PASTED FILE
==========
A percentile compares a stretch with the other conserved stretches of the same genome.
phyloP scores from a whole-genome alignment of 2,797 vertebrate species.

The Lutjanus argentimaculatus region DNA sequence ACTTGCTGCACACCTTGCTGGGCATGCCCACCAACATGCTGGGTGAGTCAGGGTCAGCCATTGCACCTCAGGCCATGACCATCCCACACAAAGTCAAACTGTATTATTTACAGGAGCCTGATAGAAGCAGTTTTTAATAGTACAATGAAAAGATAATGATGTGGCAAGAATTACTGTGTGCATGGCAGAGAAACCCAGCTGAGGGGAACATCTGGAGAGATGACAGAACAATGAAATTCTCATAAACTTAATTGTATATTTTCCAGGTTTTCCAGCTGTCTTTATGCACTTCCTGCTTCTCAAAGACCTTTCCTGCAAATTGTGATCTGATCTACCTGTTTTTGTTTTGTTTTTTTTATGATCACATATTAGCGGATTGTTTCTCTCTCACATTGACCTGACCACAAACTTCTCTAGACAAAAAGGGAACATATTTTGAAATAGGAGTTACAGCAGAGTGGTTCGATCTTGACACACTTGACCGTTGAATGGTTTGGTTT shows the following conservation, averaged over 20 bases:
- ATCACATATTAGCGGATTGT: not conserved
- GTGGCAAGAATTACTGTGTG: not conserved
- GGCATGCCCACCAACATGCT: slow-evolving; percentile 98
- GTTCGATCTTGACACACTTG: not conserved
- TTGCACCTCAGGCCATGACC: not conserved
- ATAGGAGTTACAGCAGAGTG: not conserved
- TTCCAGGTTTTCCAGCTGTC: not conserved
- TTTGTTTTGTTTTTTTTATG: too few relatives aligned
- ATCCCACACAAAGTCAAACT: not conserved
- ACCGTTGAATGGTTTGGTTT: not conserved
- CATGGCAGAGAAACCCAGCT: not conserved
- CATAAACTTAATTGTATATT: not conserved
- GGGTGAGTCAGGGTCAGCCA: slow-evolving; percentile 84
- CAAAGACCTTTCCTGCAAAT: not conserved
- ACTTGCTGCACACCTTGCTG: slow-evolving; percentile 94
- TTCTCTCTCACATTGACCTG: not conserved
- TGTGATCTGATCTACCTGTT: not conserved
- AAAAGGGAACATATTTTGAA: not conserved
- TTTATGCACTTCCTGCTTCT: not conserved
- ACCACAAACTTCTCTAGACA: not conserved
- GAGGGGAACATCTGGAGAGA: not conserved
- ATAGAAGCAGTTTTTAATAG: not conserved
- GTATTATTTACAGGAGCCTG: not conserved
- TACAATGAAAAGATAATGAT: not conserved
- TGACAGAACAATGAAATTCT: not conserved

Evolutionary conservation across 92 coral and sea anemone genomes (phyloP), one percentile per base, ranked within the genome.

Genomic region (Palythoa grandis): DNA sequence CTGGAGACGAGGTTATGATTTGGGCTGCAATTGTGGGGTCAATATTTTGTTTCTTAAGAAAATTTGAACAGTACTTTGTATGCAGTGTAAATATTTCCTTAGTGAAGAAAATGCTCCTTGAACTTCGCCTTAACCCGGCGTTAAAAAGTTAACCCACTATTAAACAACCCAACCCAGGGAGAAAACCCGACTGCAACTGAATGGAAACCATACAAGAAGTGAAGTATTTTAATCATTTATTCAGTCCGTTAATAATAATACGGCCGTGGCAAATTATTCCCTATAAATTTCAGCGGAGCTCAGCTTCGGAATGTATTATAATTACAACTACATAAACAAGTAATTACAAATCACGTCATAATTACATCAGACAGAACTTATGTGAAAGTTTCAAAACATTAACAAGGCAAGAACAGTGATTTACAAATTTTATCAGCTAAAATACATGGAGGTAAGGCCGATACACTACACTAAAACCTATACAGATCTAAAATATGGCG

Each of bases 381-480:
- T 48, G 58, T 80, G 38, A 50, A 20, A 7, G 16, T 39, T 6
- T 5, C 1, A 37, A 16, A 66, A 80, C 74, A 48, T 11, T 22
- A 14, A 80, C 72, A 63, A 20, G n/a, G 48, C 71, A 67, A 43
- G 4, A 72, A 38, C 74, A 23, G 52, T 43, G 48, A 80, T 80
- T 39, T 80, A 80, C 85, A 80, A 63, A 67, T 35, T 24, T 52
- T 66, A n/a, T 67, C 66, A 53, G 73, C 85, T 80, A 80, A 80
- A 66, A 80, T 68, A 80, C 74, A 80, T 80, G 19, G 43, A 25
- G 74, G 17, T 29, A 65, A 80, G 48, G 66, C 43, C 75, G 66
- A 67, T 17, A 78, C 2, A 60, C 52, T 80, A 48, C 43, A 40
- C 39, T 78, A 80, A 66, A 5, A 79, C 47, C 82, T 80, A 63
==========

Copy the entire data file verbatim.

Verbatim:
A percentile compares a stretch with the other conserved stretches of the same genome.
phyloP scores from a whole-genome alignment of 2,797 vertebrate species.

The Lutjanus argentimaculatus region DNA sequence ACTTGCTGCACACCTTGCTGGGCATGCCCACCAACATGCTGGGTGAGTCAGGGTCAGCCATTGCACCTCAGGCCATGACCATCCCACACAAAGTCAAACTGTATTATTTACAGGAGCCTGATAGAAGCAGTTTTTAATAGTACAATGAAAAGATAATGATGTGGCAAGAATTACTGTGTGCATGGCAGAGAAACCCAGCTGAGGGGAACATCTGGAGAGATGACAGAACAATGAAATTCTCATAAACTTAATTGTATATTTTCCAGGTTTTCCAGCTGTCTTTATGCACTTCCTGCTTCTCAAAGACCTTTCCTGCAAATTGTGATCTGATCTACCTGTTTTTGTTTTGTTTTTTTTATGATCACATATTAGCGGATTGTTTCTCTCTCACATTGACCTGACCACAAACTTCTCTAGACAAAAAGGGAACATATTTTGAAATAGGAGTTACAGCAGAGTGGTTCGATCTTGACACACTTGACCGTTGAATGGTTTGGTTT shows the following conservation, averaged over 20 bases:
- ATCACATATTAGCGGATTGT: not conserved
- GTGGCAAGAATTACTGTGTG: not conserved
- GGCATGCCCACCAACATGCT: slow-evolving; percentile 98
- GTTCGATCTTGACACACTTG: not conserved
- TTGCACCTCAGGCCATGACC: not conserved
- ATAGGAGTTACAGCAGAGTG: not conserved
- TTCCAGGTTTTCCAGCTGTC: not conserved
- TTTGTTTTGTTTTTTTTATG: too few relatives aligned
- ATCCCACACAAAGTCAAACT: not conserved
- ACCGTTGAATGGTTTGGTTT: not conserved
- CATGGCAGAGAAACCCAGCT: not conserved
- CATAAACTTAATTGTATATT: not conserved
- GGGTGAGTCAGGGTCAGCCA: slow-evolving; percentile 84
- CAAAGACCTTTCCTGCAAAT: not conserved
- ACTTGCTGCACACCTTGCTG: slow-evolving; percentile 94
- TTCTCTCTCACATTGACCTG: not conserved
- TGTGATCTGATCTACCTGTT: not conserved
- AAAAGGGAACATATTTTGAA: not conserved
- TTTATGCACTTCCTGCTTCT: not conserved
- ACCACAAACTTCTCTAGACA: not conserved
- GAGGGGAACATCTGGAGAGA: not conserved
- ATAGAAGCAGTTTTTAATAG: not conserved
- GTATTATTTACAGGAGCCTG: not conserved
- TACAATGAAAAGATAATGAT: not conserved
- TGACAGAACAATGAAATTCT: not conserved

Evolutionary conservation across 92 coral and sea anemone genomes (phyloP), one percentile per base, ranked within the genome.

Genomic region (Palythoa grandis): DNA sequence CTGGAGACGAGGTTATGATTTGGGCTGCAATTGTGGGGTCAATATTTTGTTTCTTAAGAAAATTTGAACAGTACTTTGTATGCAGTGTAAATATTTCCTTAGTGAAGAAAATGCTCCTTGAACTTCGCCTTAACCCGGCGTTAAAAAGTTAACCCACTATTAAACAACCCAACCCAGGGAGAAAACCCGACTGCAACTGAATGGAAACCATACAAGAAGTGAAGTATTTTAATCATTTATTCAGTCCGTTAATAATAATACGGCCGTGGCAAATTATTCCCTATAAATTTCAGCGGAGCTCAGCTTCGGAATGTATTATAATTACAACTACATAAACAAGTAATTACAAATCACGTCATAATTACATCAGACAGAACTTATGTGAAAGTTTCAAAACATTAACAAGGCAAGAACAGTGATTTACAAATTTTATCAGCTAAAATACATGGAGGTAAGGCCGATACACTACACTAAAACCTATACAGATCTAAAATATGGCG

Each of bases 381-480:
- T 48, G 58, T 80, G 38, A 50, A 20, A 7, G 16, T 39, T 6
- T 5, C 1, A 37, A 16, A 66, A 80, C 74, A 48, T 11, T 22
- A 14, A 80, C 72, A 63, A 20, G n/a, G 48, C 71, A 67, A 43
- G 4, A 72, A 38, C 74, A 23, G 52, T 43, G 48, A 80, T 80
- T 39, T 80, A 80, C 85, A 80, A 63, A 67, T 35, T 24, T 52
- T 66, A n/a, T 67, C 66, A 53, G 73, C 85, T 80, A 80, A 80
- A 66, A 80, T 68, A 80, C 74, A 80, T 80, G 19, G 43, A 25
- G 74, G 17, T 29, A 65, A 80, G 48, G 66, C 43, C 75, G 66
- A 67, T 17, A 78, C 2, A 60, C 52, T 80, A 48, C 43, A 40
- C 39, T 78, A 80, A 66, A 5, A 79, C 47, C 82, T 80, A 63